Once in awhile, it’s nice to go back to the basics. With the Draft, the basics are often, “What sorts of players are the Cubs looking for?” “Well, duh. Ones that are good at baseball.” That shouldn’t be argued, because the “ability to play” is always a large part of the selection process. Sometimes, another writer’s full-length piece restates the premise rather well.
Recently I ran into a sensational article that interviewed Cubs scout Alex Lontayo. I’d preface the article, but you ought to read it as is. After reading the article, you get to a degree why the Cubs assessment of talent is mildly different from that of other teams’ lists. You also get a read on why their drafts don’t necessarily align with the Top 250 lists. The Cubs are looking for a different fit than other teams.
Similarly, as a Cubs assessor, I’m looking for different things than if I were monitoring a team that prioritized “tools”. The ability to exhibit baseball skills is important, without a question. however, by listening to audio streams, I’m more likely to hear an announcer who is very familiar with the player; not just his game. Perhaps in many systems, the “pure swing plane” might be what’s being sought. With the Cubs, the other stuff matters, as well.
Is this guy who sounds like a beast on the field more, or less, likely to visit the Pediatric Oncology Center? Is this guy the last one out of the weight room? And, as has been in the news a bit recently, is he a really good dude? Are there red flags? Announcers haven’t begun their panoramic mosaics of players yet. Those are a bit of what I crave. So far, opposition announcers have been the best tell of talent. If “not this guy again” is the comment, he’s useful.
As June approaches, I have seven right fielders, six middle infielders, and eight starting pitchers to assess. On the field, and off. As best as possible. If I need to decide between UNLV’s Bryson Stott and Vanderbilt’s JJ Bleday on draft day, I need to be able to have a reason for splitting the difference. I’m not there yet. In the later rounds, I’m seeking guys that would be good players, as well as good people to have in the pipeline.
The games I picked to listen to last Thursday were sensational. Northern Illinois (I wanted to listen to them win a game this season) won a game against Middle Tennessee State 3-2 in ten innings. As that ended, I flipped over to hear Bradley close out a 5-3 win in extras. I followed that with Oakland (from Michigan) storming back from a deep deficit to tie Morehead State, who won a 13-12 final. From a scouting perspective, Kam Misner (Missouri) keeps representing, despite his teams pitching coughing up a 3-0 lead against Northeastern. Arkansas avoided the same fate as lefty closer Matt Cronin fanned the four hitters he faced. Cronin makes sense in rounds four to six, if you like lefty relievers.
Friday was a day for the pitchers, largely. Southern Miss and Mississippi State played a 1-0 game that required 10 innings to complete. Which hints that both starting pitchers (Walker Powell and Ethan Small) are worthy of a draft look. Southern Miss won on the road in a pairing of two very potential Field of 64 teams. Friday gave plenty of other really good pitching performances, many from somewhat unexpected authors. Those are names for scouts to get out to assess soon.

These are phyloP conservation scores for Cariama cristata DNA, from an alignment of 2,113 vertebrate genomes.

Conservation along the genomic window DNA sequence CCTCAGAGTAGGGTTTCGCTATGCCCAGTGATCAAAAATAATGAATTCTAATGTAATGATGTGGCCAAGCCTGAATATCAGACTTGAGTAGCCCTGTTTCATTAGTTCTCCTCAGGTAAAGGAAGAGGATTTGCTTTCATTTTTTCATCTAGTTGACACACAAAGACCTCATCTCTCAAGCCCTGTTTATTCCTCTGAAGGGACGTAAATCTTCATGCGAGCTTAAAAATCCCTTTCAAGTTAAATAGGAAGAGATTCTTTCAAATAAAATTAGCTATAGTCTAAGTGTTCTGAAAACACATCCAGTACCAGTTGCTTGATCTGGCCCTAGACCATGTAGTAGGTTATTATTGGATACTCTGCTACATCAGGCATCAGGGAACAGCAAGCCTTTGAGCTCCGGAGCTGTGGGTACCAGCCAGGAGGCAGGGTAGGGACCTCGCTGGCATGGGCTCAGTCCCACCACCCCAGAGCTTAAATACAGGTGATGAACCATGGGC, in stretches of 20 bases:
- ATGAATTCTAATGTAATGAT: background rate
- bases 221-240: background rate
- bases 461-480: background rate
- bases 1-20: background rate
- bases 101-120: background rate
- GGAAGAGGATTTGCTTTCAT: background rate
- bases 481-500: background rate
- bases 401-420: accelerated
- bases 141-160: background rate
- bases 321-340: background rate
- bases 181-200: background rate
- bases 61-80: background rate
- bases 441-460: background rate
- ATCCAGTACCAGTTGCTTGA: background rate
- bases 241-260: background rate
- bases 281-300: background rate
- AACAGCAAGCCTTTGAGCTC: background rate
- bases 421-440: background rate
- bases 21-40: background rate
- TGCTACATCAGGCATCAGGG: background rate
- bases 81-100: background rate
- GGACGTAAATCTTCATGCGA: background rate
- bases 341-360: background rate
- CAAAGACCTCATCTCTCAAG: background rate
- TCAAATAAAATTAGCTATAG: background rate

After sweeping through their first weekend, the Illini trailed 6-3 heading to the road ninth at Florida Atlantic Friday night. A walk and a hit-by-pitch brought the tying run to the plate in catcher Jeff Korte, who had homered earlier. Illini Baseball on Twitter has a “catcher/dugout view of this, but I chose this because of the first baseman’s “reaction.”
"Korte could tie this with one swing of the bat."— Illinois Baseball (@IlliniBaseball) February 23, 2019
...then he did. pic.twitter.com/CzQlvMbNwF
Korte probably gets drafted based off of Friday night. It takes one team to buy into a player enough to make a very minor financial investment in him, because that’s the environment for Draft opportunities. Two homers with scouts watching can do that.
Illinois tacked on another run in the ninth, and moved to 4-0 with a 7-6 victory. By winning the next two games, they jumped to 6-0 and are now ranked. The Illini likely have six or seven draft-valid players. Because college teams that win tend to have future professionals on their roster.
Tennessee installed new turf this off-season to help them be able to “play more” in inclement weather. While Vanderbilt, Lipscomb, East Tennessee State, Middle Tennessee State, and Memphis all had games washed out because of weather on Friday, the Volunteers were able to play through, beating Indiana 5-1. The Vols are a surprising 7-0. Apparently, being able to play when the weather is drizzling helps a set of players get better. Their top two arms are very draft-legitimate, in Garrett Stallings and Zach Linginfelter. “Getting the game in” means the starting pitcher gets in his innings. That helps his draft stock, as well as his post-draft development.
Weather coast-to-coast all weekend tended to making finding a college game more of a chore than it should be. Within the next week, I expect to have a few mocks or re-shuffles in the June Draft universe. Alek Manoah from West Virginia figures to be climbing on a few of the lists. Seth Johnson from Campbell looks to be the odd “midweek ace”, as the team figures the rest of the squad is good enough to win the conference. Mid-90’s can pitch midweek against ACC opposition.
The depth in the college game is real. The upside is that the Cubs should be able to add an easy twelve quality developable pieces in the June draft. The downside is, so will other teams. Locating and prioritizing college and high school options will be very important as long as front offices prefer cost-controlled quality to veteran free agents. As much as people buck the premise of getting quality depth in the draft, it remains for all 30 teams.